10 things I wish I’d done before I left Bogotá

I used to live in Lincoln – a quiet, generally attractive English city mostly famous for an incredible cathedral, built at the top of a hill, which stares out across Lincolnshire and beyond.

I stared back at that cathedral every day – always meaning to go inside – but, inevitably, I only went in a few days before I was due to leave the city. I did the same two years later in Liverpool, cramming in a visit to the cathedral the very day I left.

Because, the fact is, tourists visit places. People who decide to live somewhere focus instead on homes, workplaces, supermarkets, hospitals. You always mean to visit the tourist places, experience the touristy stuff but, when you live somewhere, there’s always mañana. Except, sometimes, there isn’t.

I was pretty good in Bogotá – being a foreigner probably makes you more inclined to explore. But still, sitting in the airport waiting to fly away to Cartagena, I couldn’t help but scribble a list of all the things I wish I’d done:

1) I used to live in the Septima. In the Septima. Yet not once did I cycle the Ciclovia – not once did I take to a bike and take advantage of miles of liberated Bogotá roads. Shame on me. I never took a rowing boat out on the lake in Simon Bolivar park either. Fail.

2) I never danced through the sun rise at Piso 30 nightclub, nor did I party at El Coq or Teatron. Maybe I’m getting old. Scratch that, maybe I’m already old.

3) I must have eaten breakfast at every Park 93 breakfasterie except Ciboulette. I guess it’s on my list.

4) I wish I’d taken a break from the grey and the smog and walked out to Rio de la Vieja. It’s not exactly far.

5) I always looked at the aguardiente-laced coffee in Juan Valdez and chickened out. I’ve found two JVs in Cartagena, but somehow it’s not the same.

6) Once again you can walk to Monserratte. Do it for me.

7) There’s one of those fancy chemical restaurants in the Zona G. I think it’s called El Cielo. I should have gone, I’m a sucker for a dollop of foam.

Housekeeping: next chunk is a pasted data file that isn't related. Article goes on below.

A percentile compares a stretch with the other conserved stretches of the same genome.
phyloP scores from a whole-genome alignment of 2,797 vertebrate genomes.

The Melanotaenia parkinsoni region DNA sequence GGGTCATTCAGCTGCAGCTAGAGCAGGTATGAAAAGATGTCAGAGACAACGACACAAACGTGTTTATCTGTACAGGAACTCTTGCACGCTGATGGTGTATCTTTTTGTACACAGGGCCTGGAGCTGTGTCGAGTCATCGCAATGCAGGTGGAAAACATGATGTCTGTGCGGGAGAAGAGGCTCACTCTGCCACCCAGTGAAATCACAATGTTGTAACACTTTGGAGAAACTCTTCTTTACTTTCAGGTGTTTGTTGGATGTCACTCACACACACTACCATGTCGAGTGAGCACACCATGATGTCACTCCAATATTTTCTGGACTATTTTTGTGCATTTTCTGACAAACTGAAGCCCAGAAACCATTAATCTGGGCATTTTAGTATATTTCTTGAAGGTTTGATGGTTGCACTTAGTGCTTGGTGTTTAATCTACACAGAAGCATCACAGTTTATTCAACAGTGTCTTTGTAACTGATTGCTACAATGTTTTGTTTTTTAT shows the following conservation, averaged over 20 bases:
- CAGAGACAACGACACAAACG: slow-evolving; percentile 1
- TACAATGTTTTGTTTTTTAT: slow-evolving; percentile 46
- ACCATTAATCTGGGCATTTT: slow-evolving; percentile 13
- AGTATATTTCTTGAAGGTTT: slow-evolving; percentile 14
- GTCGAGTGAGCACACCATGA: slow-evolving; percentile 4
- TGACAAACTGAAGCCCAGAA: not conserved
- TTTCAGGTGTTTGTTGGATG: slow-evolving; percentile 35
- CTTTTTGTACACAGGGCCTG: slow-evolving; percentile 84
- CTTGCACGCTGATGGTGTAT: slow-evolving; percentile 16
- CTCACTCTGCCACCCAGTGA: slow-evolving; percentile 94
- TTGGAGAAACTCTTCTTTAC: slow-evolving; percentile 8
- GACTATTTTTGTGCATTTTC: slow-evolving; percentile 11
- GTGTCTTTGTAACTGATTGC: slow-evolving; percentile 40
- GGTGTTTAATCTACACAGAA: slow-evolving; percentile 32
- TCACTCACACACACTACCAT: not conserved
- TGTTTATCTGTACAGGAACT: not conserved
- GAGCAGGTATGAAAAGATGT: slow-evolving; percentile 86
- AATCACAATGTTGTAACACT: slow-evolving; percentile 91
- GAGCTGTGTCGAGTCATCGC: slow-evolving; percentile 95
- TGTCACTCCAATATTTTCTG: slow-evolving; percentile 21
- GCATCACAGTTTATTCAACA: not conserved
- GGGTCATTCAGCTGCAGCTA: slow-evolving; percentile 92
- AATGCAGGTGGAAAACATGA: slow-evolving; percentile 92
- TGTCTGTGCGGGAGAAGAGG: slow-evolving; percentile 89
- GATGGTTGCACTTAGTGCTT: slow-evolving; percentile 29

8) I like Simon Bolivar as much as the next person. His old house down near Los Andes university looks all green and peaceful. From the outside at least.

9) La Macarena is a really cool place, all galleries and funky cafes. I always meant to spend a full day just wandering there but, well, you know…

10) The times I meant to go and visit the President. I mean, do the tour of Casa Nariño, have a good poke around his pad but, yes, you’ve guessed it…

Perhaps you wonder why I’m sharing this mildly depressing list now. On New Year’s Eve. Well, one of my resolutions – ironically starting tomorrow – is to do away with mañana. The time dear readers (particularly if you believe all that Mayan mumbo jumbo) is now.

I used to live on top of the Ciclovia. Oops.


  1. brighidtc

    I love this – I’m leaving tomorrow to spend the year in Bogota. I know what you mean about getting caught up with work and daily life and mañana, but I’m hoping to push myself out of that as much as possible. This list is a great place to start! Thanks for sharing and good luck on your travels!

  2. Professor

    Thanks for the 10 things….I would like to comment about all of them but for now. Just about the 2nd one.

    “”I never danced through the sun rise at Piso 30 nightclub””.

    Well. Talking about “piso 30” , “The end” or whatever the place real name is. The place itself is not a big deal, expensive as hell and the sound system sucks BUT, i can see in your blog that you stayed in bogota in Sept 2010 and that you are British, sorry for calling you “gringo” in a previous comment. Well just telling you that the British DJ Paul Oakenfold, one of the worlds finest, played in Bogota on Sept 24 of 2010 and you being a British, didnt attend? WTF. That was THE EVENT to party until sunrise. 😉 I hope we can get more of those high-end level British DJs sooner.


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